A painful first step

From all the things that make a development team hate their product manager, one stands out so clearly, that it’s moronic not to address it. Yet, most product managers don’t even bother. That one thing is – – – a deadline. 

We’ll get to the project management side of the product management quite soon, but a wrong way of handling business expectations can be so detrimental to the team’s spirit, that you need to start noticing things from the word go. It’s not that there shouldn’t be deadlines, nor changing a priority to accommodate a new client is always a bad thing. You just need to do that in a way that addresses your team’s concerns and doesn’t keep it in “constantly late” mode. 

So, how to do that? Well, for one thing you need to grow a spine, that’s for sure. If you allow yourself to shift priorities anytime someone from management looks in your direction, then you’re going to fail… and suck at this job. But most product managers do, so at least this is not a very lonely lot. For sure a nice and fat savings account and lack of debt has proven to support generally weak spines quite well. 

Unfortunately a consistently strong spine, will not do you any good when not supported by convincing arguments. When confronted with an unrealistic deadline demand you are lacking justification then that strong spine not only will not help you, but actually will just get your sorry ass fired. 

So how to build at least an understandable point (which should suffice if convincing is not around)? Well, you could get one from the team as they are closest to solution. But tech teams think in tech terms. Terms that will be too abstract for an average business person. Point in case: code refactor. For any production app as important as a fire safety check of a building – but… sounds absurd “we will rework the code, so it does the same thing – but it’s better”. Business team will most likely not get it. So – you need to translate from tech to business. But how to do it when you don’t understand the details of the tech part? Well… There is one solution. You learn a bit of coding yourself.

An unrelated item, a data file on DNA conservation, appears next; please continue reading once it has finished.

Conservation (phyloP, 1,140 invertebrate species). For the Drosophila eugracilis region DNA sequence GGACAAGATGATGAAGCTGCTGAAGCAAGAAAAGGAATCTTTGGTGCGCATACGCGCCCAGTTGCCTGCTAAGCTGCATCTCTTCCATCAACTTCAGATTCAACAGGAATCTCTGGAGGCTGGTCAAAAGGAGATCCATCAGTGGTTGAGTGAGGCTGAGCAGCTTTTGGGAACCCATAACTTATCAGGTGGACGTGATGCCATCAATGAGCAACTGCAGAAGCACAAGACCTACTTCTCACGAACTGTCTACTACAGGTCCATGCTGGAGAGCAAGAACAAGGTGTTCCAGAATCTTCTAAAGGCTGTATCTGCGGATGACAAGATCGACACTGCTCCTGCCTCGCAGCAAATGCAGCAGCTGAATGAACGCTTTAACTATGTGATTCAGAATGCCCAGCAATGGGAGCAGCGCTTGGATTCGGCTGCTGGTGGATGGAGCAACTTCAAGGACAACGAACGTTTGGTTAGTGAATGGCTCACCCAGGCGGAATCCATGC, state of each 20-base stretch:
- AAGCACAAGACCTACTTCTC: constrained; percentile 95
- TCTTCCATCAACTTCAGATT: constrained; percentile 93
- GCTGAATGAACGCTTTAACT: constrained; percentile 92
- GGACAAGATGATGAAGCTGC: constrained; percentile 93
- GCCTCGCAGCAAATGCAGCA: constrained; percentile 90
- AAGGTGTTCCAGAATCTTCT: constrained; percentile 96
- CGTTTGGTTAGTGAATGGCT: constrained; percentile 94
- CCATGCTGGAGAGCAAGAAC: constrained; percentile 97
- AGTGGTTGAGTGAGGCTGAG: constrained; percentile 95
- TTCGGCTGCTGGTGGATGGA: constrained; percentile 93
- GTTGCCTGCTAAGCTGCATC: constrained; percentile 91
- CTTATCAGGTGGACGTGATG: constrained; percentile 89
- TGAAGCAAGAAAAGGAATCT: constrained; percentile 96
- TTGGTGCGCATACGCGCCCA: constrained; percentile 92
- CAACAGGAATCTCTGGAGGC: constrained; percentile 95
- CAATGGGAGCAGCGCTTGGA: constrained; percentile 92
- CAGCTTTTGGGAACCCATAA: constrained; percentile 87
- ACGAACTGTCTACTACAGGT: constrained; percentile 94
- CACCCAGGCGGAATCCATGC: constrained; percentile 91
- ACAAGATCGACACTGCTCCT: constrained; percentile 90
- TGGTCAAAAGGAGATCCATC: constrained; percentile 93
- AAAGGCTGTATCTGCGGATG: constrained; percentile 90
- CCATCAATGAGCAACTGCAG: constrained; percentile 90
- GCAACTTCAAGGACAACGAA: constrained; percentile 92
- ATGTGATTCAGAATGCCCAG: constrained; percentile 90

The Office gif. Steve Carell as Michael Scott purses his lips and raises his eyebrows in annoyance as he says, "What?"

That’s right you lazy little f***. If you think that floating button “is just a little change” – then show your team how it’s done. Just kidding – you’d fail miserably. But in general knowing what your team is going through is good empathy training. Especially for those lacking both empathy and basic technical knowledge. 

It helps a lot, even if you learn just a little bit. I played with C, C++, C#, VB, Java, PHP, html, Python and if I were to recommend something that helped me the most it was C# and Java. But they all are built on very similar principles, so no matter what you chose, you will end up ok…ish. 

The Internet is full of free stuff that can help you, but to direct you – you can start at freeCodeCamp or 3WSchools. When I was trying to learn a bit more about architecture and played a bit with Java + Spring Amigoscode helped me a ton. But going to Google or YouTube and writing “{technical thing you want to learn} course” usually will set a perfectly fine direction. 

If you’re up for a little challenge I wrote a set of acceptance criteria for a simple app that you could write using Visual Basic and optionally MySQL database. Why Visual Basic? The answer is in its name – it has off the shelf visual components, which makes coding the app less abstract. Grasping the programming concepts without a User Interface can be quite challenging for a beginner. And it’s quite basic – so you can get up to speed in no time.

You will need two free pieces of software:

You can also see a video from 1991, showing the true power of Visual Basic 😉 

But even if you go only through a few algorithmic exercises from online courses, it will still be 100% more effort than most PMs put in their self-development – and for sure it will be appreciated by your team. Or not – but you know, it’s like anything else. 

Acceptance criteria

  1. User opens the page and sees a login panel with:
    • Field for login
    • Field for password
    • Login button
  2. User types in a login and password
  3. System checks login and password against database
  4. If the login and password matches there’s a message “Welcome to our system”
  5. If the login and password doesn’t match there’s a message “Something was wrong with either your login or password” 


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